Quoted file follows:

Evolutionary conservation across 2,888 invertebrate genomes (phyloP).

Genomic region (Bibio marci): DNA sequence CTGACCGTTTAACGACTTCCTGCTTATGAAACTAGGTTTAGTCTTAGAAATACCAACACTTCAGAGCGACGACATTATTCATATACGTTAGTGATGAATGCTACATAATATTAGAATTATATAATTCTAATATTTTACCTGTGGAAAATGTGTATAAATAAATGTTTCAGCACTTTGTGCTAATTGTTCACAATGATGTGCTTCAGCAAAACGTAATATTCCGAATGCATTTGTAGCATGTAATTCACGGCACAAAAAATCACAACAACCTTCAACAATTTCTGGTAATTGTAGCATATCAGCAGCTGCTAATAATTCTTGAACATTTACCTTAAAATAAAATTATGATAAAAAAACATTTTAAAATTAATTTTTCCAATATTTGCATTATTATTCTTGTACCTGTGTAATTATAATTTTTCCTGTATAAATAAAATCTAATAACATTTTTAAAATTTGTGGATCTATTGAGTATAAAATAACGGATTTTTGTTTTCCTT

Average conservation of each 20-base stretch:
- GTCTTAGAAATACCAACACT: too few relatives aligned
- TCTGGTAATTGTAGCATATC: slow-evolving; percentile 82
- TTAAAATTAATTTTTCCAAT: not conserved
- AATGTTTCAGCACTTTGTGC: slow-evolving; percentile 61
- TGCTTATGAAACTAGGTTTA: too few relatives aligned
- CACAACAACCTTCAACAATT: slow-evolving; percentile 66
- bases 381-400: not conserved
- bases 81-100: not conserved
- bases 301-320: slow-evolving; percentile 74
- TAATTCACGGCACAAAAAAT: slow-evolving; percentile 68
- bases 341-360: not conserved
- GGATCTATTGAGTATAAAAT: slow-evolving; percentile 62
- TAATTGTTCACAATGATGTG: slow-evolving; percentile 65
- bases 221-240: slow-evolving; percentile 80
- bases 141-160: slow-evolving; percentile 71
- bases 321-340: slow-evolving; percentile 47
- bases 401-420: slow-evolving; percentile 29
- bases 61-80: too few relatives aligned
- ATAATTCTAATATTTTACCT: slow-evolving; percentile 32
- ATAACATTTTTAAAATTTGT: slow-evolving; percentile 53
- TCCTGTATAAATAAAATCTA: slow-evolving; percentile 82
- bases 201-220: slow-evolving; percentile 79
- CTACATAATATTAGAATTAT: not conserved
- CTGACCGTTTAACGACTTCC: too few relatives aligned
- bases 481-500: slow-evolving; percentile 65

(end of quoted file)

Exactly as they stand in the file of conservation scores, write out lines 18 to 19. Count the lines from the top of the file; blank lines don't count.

- bases 141-160: slow-evolving; percentile 71
- bases 321-340: slow-evolving; percentile 47